- After the interviews, a final list of successful applicants is drawn up. Partner Governments are advised of public sector candidate outcomes prior to candidates being advised of their outcome. Successful candidates are offered a provisional scholarship which is dependent on obtaining an offer at an Australian university and also being granted an Australian visa (the managing contractor will manage these processes for successful candidates). Successful candidates who do not have an IELTS overall band score of 6.5 but do have an overall IELTS score of at least 5.0 may be offered an English language training award (Ancillary Award). Successful completion of this award and achievement of an overall score of 6.5 in the IELTS Test is required before a provisional scholarship is offered.
- ADS / University Application Process. Once candidates are informed that they are to be offered a provisional scholarship, the managing contractor will liaise with students and Australian academic institutions to formalise the scholarship and university placement processes.
- Visa Application Process. The visa application process begins at the same time as the ADS / University application process. For the visa application, awardees must submit a range of documents including the following:
- a completed visa form 157A, with a passport valid for more than six months after the end of the proposed scholarship (i.e. the passport must be valid for the full life of the scholarship plus six months), and passport photos (please note that these photographs are additional to the photographs required by the ADS/University application process);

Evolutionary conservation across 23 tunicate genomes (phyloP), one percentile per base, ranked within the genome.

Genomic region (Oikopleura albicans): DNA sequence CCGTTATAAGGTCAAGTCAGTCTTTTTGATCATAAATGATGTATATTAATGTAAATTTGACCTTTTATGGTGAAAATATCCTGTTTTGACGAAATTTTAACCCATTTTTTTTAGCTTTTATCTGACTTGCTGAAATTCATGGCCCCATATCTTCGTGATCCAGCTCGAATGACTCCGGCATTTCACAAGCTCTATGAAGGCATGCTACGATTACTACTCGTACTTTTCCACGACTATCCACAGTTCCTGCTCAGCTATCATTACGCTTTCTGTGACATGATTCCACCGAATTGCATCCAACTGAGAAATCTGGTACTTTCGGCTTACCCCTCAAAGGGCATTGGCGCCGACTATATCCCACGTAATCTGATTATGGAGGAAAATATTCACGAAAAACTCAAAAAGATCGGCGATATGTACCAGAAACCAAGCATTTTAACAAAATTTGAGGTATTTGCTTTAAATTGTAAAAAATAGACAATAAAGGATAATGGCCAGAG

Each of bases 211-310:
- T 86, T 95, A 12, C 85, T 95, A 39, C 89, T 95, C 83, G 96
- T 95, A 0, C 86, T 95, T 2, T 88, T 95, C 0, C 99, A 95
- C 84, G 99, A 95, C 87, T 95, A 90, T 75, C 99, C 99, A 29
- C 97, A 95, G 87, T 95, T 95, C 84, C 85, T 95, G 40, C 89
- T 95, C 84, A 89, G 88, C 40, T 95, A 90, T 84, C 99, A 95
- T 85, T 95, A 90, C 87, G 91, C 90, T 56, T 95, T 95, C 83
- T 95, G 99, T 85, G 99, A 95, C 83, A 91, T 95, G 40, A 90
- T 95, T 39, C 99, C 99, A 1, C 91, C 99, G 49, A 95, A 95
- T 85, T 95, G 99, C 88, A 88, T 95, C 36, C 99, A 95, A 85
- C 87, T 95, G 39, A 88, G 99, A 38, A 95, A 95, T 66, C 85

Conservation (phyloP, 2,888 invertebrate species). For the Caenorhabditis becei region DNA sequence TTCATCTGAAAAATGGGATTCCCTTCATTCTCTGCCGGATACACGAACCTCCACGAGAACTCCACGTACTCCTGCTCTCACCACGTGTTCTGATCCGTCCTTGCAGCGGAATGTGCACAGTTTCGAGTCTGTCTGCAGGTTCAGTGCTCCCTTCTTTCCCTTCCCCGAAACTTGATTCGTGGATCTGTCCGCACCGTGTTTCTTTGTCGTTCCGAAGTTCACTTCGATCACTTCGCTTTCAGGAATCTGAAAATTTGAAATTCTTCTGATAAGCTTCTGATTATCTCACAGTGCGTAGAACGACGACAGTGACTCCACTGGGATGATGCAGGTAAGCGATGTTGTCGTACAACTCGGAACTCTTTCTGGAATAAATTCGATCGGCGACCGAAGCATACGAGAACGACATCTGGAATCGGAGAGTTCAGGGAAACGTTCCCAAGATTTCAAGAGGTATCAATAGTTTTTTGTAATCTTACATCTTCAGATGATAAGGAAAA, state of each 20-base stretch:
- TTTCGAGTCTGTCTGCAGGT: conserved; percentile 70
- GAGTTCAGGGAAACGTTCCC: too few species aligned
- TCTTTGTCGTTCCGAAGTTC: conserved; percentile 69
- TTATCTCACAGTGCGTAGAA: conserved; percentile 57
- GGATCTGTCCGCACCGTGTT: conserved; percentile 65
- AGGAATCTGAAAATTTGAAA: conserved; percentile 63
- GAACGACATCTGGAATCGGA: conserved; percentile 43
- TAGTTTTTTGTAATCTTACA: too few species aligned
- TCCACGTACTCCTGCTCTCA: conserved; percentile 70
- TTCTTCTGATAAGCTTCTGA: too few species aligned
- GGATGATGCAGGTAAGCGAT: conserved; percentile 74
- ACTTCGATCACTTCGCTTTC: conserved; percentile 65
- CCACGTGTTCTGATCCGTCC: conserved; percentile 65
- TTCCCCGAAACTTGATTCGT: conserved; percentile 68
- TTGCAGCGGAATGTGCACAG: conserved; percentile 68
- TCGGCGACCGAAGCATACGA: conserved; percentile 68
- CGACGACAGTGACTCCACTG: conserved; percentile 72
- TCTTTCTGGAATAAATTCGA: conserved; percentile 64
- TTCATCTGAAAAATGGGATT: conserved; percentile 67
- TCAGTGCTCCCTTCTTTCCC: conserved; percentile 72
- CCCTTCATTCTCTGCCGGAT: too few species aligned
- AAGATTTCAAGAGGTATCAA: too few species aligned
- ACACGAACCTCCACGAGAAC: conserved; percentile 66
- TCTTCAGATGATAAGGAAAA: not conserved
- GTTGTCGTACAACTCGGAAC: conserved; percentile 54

- a signed Contract between AusAID and the awardee (this is usually available only around September or October);
- certified copies of qualifications (and translations where these are not in English) and a CV;
- proof of medical examination conducted by a Department of Immigration and Citizenship (DIAC)-registered Panel Doctor;
- certified copies of the awardee’s birth certificate (or original affidavit of birth); the spouse’s birth certificate; children’s birth certificates; marriage certificate or evidence of defacto relationship; and in the case of divorce or the death of a partner, a certified copy of the divorce decree or death certificate;
- evidence of sufficient funds to support dependent family members, regardless of whether they are accompanying the awardee or remaining in the home country.
AusAID has contracted GRM International, an independent Managing Contractor (MC), to provide administrative and logistical services to the AAA program in Africa. All communications or queries should be sent either to the details given in the advert or notification, or to GRM’s contact details which can be found at the following webpage: http://www.adsafrica.com.au/contact.php
Study in Australia is subject to the successful applicant being issued with a visa by the Australian Development of Immigration and Citizenship (DIAC). As part of the visa application process, immigration authorities require candidates to undergo a full medical examination including a chest X-ray and may be tested for HIV/AIDS. This is also to ensure that candidates are physically capable of travelling and pursuing long term study in Australia.
Applicants are required to return to their country of citizenship after the completion of their award to contribute to the development of the identified priority sector in their country.